History of Science

I’ve been learning about the History of Science courtesy of Crash Course. It’s really interesting.

I first found out that the history of science was fascinating from Connections by James Burke. This was a PBS series back in the day (the late 1970s) (and it’s not really PBS, since it came across the pond from the BBC), and each one traced a series of scientific and technological discoveries from ancient to modern times. The first episode traced the invention of the plough to modern power blackouts. While the show looks dated (hey, it’s over 40 years old!), if you can get past that, it really rewards viewing. You can watch it on YouTube here.

Anyway, the YouTube playlist for the Crash Course History of Science is 46 episodes long, so I have some watching ahead of me.

#crashcourse

Apollo 1 anniversary

Apollo_1_patchApollo_1_Prime_Crew 47 years ago today, Apollo 1 died, along with her crew: Gus Grissom, Ed White, and Roger Chaffee. It was to be the first launch of the Apollo Program, and the 3 crew members were doing a test on the pad. The mission was a low Earth orbital test, the first with the complex Apollo command module.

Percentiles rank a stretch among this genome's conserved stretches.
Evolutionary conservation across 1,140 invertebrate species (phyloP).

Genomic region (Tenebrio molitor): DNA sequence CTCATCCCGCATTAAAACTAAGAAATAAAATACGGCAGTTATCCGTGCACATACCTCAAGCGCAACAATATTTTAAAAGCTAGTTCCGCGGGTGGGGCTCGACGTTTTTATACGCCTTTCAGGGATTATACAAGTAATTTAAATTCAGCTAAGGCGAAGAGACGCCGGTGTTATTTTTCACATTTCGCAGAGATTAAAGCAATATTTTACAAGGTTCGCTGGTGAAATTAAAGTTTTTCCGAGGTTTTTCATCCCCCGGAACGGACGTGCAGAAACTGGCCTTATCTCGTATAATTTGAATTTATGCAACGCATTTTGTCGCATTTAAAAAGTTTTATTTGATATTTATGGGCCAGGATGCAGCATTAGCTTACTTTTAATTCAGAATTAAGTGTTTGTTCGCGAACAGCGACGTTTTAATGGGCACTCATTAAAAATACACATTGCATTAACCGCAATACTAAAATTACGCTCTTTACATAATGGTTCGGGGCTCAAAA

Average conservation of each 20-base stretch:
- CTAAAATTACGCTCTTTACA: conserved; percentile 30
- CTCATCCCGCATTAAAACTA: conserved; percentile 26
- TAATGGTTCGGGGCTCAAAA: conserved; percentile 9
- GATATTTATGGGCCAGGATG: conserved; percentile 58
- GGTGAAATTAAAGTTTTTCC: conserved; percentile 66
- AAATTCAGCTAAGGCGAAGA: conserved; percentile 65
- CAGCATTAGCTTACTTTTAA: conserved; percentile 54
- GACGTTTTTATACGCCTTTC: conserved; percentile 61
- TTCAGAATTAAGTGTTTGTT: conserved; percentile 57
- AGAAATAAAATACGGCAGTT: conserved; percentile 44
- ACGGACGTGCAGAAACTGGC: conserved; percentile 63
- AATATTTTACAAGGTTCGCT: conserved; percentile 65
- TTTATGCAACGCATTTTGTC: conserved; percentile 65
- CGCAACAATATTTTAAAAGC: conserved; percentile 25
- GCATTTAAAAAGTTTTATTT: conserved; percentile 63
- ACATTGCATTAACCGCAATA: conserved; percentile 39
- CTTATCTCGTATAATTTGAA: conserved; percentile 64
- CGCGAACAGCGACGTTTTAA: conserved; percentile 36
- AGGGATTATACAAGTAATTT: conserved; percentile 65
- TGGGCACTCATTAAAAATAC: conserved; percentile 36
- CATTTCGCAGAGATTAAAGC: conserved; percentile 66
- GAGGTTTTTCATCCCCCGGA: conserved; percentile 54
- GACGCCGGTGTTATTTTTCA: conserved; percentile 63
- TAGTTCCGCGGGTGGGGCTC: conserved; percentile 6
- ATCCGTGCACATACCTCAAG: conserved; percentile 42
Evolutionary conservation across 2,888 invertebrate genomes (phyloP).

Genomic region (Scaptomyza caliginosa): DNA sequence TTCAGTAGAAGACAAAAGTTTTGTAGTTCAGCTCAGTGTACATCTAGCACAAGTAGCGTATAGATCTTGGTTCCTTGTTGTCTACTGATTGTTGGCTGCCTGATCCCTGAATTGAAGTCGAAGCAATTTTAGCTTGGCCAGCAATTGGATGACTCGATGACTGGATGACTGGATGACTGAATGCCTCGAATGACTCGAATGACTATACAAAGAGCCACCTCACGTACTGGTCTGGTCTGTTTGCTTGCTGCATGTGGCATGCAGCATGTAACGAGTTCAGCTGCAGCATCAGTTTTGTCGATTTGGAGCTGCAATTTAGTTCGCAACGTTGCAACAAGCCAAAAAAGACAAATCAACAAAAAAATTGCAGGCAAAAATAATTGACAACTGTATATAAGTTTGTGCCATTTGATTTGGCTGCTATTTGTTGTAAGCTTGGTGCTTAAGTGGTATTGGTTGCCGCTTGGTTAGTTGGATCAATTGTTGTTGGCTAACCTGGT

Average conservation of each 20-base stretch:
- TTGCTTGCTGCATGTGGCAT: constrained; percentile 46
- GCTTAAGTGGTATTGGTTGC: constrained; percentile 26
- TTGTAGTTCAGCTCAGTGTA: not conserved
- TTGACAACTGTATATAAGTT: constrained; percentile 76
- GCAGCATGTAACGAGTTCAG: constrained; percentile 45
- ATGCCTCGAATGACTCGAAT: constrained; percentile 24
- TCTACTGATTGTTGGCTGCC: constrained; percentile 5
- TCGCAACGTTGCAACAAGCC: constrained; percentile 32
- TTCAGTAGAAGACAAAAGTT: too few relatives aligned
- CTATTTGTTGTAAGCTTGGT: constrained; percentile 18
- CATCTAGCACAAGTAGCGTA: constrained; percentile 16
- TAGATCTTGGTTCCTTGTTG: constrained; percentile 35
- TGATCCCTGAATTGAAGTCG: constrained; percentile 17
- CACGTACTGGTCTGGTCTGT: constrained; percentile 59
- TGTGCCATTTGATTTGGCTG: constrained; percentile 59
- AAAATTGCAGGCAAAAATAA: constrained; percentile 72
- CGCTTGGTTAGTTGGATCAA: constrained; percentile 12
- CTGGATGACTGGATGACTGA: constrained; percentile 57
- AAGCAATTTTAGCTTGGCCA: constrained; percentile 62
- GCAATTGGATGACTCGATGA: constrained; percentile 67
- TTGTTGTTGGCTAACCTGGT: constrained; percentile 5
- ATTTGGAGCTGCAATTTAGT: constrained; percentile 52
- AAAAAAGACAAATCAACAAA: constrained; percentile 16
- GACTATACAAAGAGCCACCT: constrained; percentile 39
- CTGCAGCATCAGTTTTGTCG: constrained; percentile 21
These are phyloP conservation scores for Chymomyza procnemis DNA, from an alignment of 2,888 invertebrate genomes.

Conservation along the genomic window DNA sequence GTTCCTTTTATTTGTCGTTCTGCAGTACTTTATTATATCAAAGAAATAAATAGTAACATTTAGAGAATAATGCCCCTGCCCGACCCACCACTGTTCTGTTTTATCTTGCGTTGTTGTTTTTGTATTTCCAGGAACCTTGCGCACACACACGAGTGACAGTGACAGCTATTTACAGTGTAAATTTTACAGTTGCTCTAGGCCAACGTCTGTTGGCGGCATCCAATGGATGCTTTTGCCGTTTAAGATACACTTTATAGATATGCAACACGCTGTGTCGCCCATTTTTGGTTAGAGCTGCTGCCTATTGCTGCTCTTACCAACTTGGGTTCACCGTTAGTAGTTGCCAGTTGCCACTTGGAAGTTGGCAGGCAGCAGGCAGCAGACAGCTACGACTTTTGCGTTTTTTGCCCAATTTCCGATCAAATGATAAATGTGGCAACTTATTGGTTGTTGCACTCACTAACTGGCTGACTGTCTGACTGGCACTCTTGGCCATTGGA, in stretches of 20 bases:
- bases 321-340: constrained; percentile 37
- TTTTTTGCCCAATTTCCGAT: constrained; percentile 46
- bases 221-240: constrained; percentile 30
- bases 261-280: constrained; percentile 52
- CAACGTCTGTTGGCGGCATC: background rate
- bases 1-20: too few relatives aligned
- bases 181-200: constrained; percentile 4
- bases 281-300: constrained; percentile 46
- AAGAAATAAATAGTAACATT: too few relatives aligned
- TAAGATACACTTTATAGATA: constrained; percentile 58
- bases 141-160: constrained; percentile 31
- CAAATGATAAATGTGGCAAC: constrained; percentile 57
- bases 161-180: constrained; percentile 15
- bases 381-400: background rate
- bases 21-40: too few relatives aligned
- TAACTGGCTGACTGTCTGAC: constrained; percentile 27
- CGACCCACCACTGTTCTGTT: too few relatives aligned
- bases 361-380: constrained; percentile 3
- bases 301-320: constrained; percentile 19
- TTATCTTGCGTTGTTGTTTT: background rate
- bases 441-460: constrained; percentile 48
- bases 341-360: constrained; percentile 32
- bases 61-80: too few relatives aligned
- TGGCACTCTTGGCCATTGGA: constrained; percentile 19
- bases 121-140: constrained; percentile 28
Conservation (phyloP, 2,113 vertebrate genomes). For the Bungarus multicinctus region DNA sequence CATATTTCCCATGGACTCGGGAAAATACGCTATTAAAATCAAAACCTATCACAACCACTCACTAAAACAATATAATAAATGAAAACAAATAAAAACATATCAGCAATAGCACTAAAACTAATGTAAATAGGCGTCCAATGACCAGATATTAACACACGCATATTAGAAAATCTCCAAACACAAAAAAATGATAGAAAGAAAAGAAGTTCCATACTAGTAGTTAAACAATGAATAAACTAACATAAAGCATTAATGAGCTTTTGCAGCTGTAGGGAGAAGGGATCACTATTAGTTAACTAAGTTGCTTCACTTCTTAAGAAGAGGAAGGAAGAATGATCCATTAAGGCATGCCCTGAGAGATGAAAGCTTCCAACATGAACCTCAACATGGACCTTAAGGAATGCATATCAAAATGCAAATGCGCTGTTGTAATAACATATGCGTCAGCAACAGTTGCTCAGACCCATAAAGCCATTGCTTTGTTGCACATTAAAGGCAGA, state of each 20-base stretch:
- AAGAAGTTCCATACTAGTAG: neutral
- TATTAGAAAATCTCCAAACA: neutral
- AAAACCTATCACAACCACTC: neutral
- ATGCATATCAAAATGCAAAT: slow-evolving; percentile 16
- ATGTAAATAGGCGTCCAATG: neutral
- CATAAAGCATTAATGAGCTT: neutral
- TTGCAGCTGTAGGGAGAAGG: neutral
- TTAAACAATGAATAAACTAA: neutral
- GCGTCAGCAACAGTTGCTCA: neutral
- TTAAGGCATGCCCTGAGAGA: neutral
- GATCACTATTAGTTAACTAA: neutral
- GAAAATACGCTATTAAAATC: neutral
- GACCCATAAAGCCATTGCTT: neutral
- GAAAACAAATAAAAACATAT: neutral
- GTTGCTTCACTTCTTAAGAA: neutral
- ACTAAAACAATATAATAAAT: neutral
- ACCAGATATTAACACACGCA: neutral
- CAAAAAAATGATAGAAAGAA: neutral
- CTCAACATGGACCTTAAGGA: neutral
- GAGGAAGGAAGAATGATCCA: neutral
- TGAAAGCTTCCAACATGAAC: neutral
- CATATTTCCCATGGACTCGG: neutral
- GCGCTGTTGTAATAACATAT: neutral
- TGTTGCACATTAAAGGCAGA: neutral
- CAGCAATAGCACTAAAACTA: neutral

On January 27th, 1967, the crew were doing a “plugs out” test, where they tested that the command module would work without being connected to umbilicals and cables. The cabin interior was pressurized with a pure oxygen atmosphere, at a pressure slightly higher than outside air pressure. There was a voltage spike at 6:30 am, and shortly afterwards Chaffee exclaimed “Hey!”, and “I’ve got a fire in the cockpit!”. 17 seconds later, the transmission ceased as the command module ruptured.

There were multiple places where there could have been an ignition source, but later tests showed that the astronauts in nylon pressure suits, reclining on nylon flight seats and moving around normally could have generated enough electrical charge that touching the metal control panels would cause a spark.

The pressurized, pure oxygen atmosphere also contributed to the fire. Many materials become highly flammable in these circumstances. There were about 70 pounds of nonmetallic flammable material in the cockpit.

Further, the hatch was designed to not open if the cabin was at higher than atmospheric pressure. So the crew was unable to open the hatch without venting the extra pressure first, and the vent controls were near where the fire started.

While the mission never happened, and at the time the spacecraft was called AS-204, the designation was changed to Apollo 1: first manned Apollo Saturn flight – failed on ground test.